For much of the EU, the economic outlook is grim with fears of a recession mounting and government finances constrained. Then there is Ireland.
The republic is enjoying an €8bn corporate tax windfall after bumper pandemic-enhanced revenues from tech and pharmaceutical companies. The tax take from companies attracted by Ireland’s 12.5 per cent corporate rate has soared since 2015 and leapt a further 30 per cent last year compared with 2020.
Ireland’s economy expanded by 6.3 per cent over the second quarter, against an EU average of just 0.6 per cent. So great was the impact from multinationals that Ireland’s numbers distorted EU figures, despite the nation of 5.1mn making up less than 3 per cent of the region’s economy.
With employment and foreign investment also at record highs, “the economy is even hotter than the weather”, said Danny McCoy, head of employers’ confederation, Ibec, noting recent record temperatures.
Yet Ireland is not without its problems. Prices rose by 9.1 per cent in the year to June. Families feel priced out of the housing market in Dublin and other cities.
“We’re not on bad wages,” said Mark Murphy, 39, a regional manager at a charity, based with his wife in West Cork. He delayed getting married and starting a family to save for a “very modest” home around the €300,000 mark. “But now, the same houses are €400,000 — we just can’t get the credit,” he said.
Consumer spending contracted by 1.3 per cent in the first quarter compared with the previous three months. Modified domestic demand, a measure of the size of economic activity that excludes some multinationals’ expenditure and is considered a better indicator than gross domestic product, fell 1 per cent over the first quarter.
Officials warn that the corporate tax is vulnerable to fluctuation. Half of the corporate tax receipts of €15.3bn last year came from just 10 companies — among them Apple, Google, Intel, Meta, Amazon and Pfizer.
But for now the healthy tax receipts give Ireland a handy cushion, with a very modest fiscal surplus expected if spending levels are maintained, although Ireland, following some EU neighbours including Spain, is now considering an extra tax on energy companies in the 2023 budget on September 27.
Dermot O’Leary, chief economist at brokerage Goodbody, said Ireland had no need to go down the “Robin Hood route” because it can use the corporate tax windfall to fund nearly €7bn of spending already announced for the budget.
Even after stripping out the multinational sector, Ireland’s domestic economy contracted less in 2020 and rebounded faster in 2021 than the EU average, said rating agency DBRS Morningstar.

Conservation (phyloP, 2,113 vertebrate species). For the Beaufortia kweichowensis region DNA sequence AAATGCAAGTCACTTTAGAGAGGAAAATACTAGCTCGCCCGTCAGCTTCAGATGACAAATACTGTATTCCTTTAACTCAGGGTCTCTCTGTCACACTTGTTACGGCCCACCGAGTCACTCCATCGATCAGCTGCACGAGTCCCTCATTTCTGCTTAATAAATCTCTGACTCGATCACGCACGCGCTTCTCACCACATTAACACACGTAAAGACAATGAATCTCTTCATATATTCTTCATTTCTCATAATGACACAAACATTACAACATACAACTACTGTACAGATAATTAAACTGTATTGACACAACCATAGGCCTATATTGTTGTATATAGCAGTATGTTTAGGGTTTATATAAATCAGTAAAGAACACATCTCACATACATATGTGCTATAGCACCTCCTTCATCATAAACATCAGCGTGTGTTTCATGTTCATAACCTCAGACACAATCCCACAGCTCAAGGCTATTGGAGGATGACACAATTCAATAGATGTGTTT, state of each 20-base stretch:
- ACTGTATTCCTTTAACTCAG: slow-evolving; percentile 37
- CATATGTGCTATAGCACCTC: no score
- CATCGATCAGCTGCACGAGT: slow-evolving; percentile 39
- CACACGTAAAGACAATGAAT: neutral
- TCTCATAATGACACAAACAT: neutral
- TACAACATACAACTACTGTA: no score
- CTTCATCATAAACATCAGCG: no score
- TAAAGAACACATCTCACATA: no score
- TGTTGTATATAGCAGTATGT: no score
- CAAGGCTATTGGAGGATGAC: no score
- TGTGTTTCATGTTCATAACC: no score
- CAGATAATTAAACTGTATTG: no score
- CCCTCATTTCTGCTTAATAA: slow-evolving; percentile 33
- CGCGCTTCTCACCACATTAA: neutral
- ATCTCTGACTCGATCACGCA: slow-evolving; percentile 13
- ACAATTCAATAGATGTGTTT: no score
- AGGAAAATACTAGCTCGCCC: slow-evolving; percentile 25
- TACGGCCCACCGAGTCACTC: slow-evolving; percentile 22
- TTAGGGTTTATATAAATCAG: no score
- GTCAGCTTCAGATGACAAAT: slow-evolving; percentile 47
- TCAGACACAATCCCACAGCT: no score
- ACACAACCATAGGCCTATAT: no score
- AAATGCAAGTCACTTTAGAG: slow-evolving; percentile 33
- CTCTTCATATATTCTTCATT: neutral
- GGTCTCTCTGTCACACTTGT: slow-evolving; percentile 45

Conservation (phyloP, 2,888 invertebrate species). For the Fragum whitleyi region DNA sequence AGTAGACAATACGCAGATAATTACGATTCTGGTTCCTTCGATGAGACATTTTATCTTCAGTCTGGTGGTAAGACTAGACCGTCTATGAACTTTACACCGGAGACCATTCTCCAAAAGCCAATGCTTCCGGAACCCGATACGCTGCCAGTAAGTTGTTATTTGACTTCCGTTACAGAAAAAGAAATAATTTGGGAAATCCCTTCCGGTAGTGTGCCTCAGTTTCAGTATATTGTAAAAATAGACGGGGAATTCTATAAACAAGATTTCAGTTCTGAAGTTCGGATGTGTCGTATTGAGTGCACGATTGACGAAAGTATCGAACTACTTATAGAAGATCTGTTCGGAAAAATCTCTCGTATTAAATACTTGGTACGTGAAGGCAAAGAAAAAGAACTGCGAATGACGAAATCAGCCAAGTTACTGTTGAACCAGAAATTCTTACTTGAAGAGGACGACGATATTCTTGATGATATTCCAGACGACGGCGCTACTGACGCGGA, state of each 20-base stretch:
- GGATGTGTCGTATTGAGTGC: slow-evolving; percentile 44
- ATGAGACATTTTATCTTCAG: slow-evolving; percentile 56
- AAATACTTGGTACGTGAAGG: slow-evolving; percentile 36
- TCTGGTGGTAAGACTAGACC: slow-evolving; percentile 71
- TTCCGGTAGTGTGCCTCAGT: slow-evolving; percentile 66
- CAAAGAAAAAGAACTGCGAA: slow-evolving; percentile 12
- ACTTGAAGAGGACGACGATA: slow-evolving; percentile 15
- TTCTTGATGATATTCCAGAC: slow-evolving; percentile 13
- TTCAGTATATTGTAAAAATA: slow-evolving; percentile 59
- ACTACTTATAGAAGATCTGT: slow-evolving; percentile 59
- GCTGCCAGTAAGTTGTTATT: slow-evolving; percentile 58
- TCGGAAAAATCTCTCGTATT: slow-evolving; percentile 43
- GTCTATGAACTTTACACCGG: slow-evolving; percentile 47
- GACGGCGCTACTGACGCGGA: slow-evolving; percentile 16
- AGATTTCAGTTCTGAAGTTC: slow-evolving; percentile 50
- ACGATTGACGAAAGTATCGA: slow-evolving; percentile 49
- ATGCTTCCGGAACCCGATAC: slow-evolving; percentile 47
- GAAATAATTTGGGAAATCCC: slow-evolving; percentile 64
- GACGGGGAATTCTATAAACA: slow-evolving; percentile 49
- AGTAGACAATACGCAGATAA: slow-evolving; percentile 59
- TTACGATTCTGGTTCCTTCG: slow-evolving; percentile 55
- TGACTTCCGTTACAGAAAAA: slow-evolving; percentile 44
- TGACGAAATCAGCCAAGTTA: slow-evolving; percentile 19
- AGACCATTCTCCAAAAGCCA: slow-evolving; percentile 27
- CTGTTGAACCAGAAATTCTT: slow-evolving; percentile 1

Leo Varadkar, deputy prime minister, in an event last month presenting record inward investment data, said: “The jobs and revenue created by multinationals helped to keep us out of recession when the pandemic hit and are now giving us the financial firepower to ease the cost of living crisis and avoid recession once again.”
But if the world economy experiences a downturn Ireland’s multinational sector could be its Achilles heel. The threat of a recession in the EU and US is mounting. Any downturn would hurt the profits of companies invested in Ireland and feed through into a lower tax take.
The central bank said corporate tax receipts, which have exceeded expectations for the past seven years, were €8bn higher than expected last year and brought in nearly €9bn in the first half of this year alone.
The government has been reluctant to say whether or how it will use the tax windfall in the budget but the central bank and the Irish Fiscal Advisory Council have warned over reliance on a tax take that could prove volatile.
“There is nothing on the horizon that suggests that corporate tax revenues are going to rapidly fall,” said Seamus Coffey, a lecturer at University College Cork and an expert on corporate tax. “But five, six years ago, there was nothing on the horizon that suggested they were going to rise.”
John Fitzgerald, a Trinity College economics professor, said the worst-case scenario of a drastic drop in corporate tax receipts would be a loss of 3 to 4 per cent of national income — a big hit to public finances.
Ibec cautioned that the Irish economy faced a “turning point”, and that “for Ireland, as a small open economy, shifts in the flow of capital through the global economy can have an outsized impact on our growth model”.
The central bank has also warned that construction of homes to tackle Ireland’s chronic housing shortage is flagging. Varadkar calls Ireland a “homeowning democracy” but the Economic and Social Research Institute, a think-tank, recently forecast that one in three people now aged between 35 and 44 will not own a home by the time they retire.
Ireland could stay lucky. Although the government forecast that its decision to join an OECD global corporate tax accord setting a minimum 15 per cent rate could cut revenues by €2bn, implementation has been delayed.
Foreign direct investment continues to surge, with the number of investments in the first half up 9 per cent on the same period in 2021, including an 18 per cent jump in new names locating in Ireland. Conall Mac Coille, chief economist at brokerage Davy, said he saw “no real reason” that taxes paid by foreign companies investing in Ireland would “collapse any time soon”.
For now, Ireland faces the problem of administering abundance. “We’re the equivalent of a household that’s just won the lottery,” said McCoy. “Are we the household mature enough to say ‘actually, this good fortune can be put to work for future generations’? Or are we just going to go daft for half this generation and have so much regret?”